Bread is Made of Stone

Photo: Sári Ember | Courtesy of the artists and Ani Molnár Gallery
Eszter Kállay and Sári Ember’s Feminist Voices Through Poetry and Art

“I hope that my poems can be part of the growing number of feminist voices now present in the international literary field. I believe that this is not only a subject or a theme of texts but it is also a certain way of working - choosing collaboration over competition, working together rather than individually, aiming to create spaces with no strict hierarchy. This is definitely what we tried to do while preparing for this exhibition,” explains Eszter Kállay in an email response to my questions about an exhibition with Kállay’s poetry displayed alongside Sári Ember’s art works. The show, entitled "Bread is Made of Stone", is at Ani Molnár Gallery in Budapest.


Bathers in Black, 2020, ceramics, 57x40x40 cm (detail) | Photo: Sári Ember | Courtesy of the artists and Ani Molnár Gallery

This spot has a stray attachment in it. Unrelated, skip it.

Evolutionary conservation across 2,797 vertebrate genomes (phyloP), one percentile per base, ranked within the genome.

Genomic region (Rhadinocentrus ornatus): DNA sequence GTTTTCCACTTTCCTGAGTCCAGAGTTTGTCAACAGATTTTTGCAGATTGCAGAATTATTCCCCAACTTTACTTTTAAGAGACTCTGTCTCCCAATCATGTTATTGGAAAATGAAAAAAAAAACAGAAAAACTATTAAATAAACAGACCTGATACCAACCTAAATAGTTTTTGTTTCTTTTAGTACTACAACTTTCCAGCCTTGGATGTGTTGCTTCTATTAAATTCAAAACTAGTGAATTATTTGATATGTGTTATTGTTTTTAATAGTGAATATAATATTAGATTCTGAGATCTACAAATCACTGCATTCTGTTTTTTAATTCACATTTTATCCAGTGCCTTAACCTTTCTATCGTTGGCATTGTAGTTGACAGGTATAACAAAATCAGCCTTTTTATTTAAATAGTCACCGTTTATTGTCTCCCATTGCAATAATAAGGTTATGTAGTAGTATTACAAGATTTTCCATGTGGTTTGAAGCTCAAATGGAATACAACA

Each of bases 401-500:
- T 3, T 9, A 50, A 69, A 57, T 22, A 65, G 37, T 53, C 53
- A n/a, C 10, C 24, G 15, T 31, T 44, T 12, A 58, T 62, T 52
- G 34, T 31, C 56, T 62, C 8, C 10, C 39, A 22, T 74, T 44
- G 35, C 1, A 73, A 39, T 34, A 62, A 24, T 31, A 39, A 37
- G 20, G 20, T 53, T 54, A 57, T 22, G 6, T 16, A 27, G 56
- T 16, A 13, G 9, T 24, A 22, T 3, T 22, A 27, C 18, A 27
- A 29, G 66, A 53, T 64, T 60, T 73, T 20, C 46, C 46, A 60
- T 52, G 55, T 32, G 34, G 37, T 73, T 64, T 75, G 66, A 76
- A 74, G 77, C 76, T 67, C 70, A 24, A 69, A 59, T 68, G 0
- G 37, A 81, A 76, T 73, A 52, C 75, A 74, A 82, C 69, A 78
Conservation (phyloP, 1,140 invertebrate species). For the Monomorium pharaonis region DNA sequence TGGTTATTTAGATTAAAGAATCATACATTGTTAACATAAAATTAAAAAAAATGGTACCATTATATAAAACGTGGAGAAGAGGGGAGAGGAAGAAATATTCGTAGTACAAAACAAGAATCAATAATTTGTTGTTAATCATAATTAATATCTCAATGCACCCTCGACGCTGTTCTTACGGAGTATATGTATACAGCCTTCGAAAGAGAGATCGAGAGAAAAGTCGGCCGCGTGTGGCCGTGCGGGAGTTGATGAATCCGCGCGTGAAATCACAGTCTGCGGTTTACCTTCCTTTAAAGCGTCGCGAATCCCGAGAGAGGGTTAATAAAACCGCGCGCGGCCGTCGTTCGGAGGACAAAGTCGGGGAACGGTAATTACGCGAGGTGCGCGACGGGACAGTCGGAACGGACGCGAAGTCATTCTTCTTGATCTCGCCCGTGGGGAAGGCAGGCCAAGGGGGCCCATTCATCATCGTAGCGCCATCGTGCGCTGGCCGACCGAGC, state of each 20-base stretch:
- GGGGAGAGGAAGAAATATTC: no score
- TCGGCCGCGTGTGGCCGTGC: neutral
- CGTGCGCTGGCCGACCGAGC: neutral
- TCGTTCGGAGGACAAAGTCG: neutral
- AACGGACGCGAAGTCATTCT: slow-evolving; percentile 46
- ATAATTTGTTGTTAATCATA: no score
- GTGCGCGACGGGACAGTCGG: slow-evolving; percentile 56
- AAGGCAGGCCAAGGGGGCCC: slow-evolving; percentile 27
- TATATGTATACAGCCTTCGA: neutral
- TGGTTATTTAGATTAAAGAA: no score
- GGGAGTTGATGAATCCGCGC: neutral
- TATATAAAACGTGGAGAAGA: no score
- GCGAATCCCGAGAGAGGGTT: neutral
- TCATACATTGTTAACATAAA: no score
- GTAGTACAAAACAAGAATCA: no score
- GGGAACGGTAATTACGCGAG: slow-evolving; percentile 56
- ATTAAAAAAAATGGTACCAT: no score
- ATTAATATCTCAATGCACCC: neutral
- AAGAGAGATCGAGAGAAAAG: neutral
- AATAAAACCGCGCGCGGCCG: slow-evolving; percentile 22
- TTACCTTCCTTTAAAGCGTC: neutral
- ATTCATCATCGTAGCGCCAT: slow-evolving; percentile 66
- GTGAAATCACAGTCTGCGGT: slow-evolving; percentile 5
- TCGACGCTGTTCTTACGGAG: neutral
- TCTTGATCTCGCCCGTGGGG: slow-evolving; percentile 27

In attending the exhibition I found the phrase ‘pancakes and bread are made of stone’ in one of Kállay’s poems and began to understand the feminist nature of these works in citing shared stories of indoctrination into body shaming and cultural restrictions imposed on women.


An excerpt from Kállay’s poem Scales as translated into English by Katalin Kállay reads: 


i was ten when i noticed that women reduced around me. something made them all disappear, a war or years of toil.
if you think chocolate, pancakes and bread are made of stone, you’ll never be overweight, they said to me then. 


The poem continues with an emphasis on the practical, acknowledging the process of coercive control that is weighted and obscene in its lack of usefulness; Kállay hits it home to the reader with the lines following the above excerpt: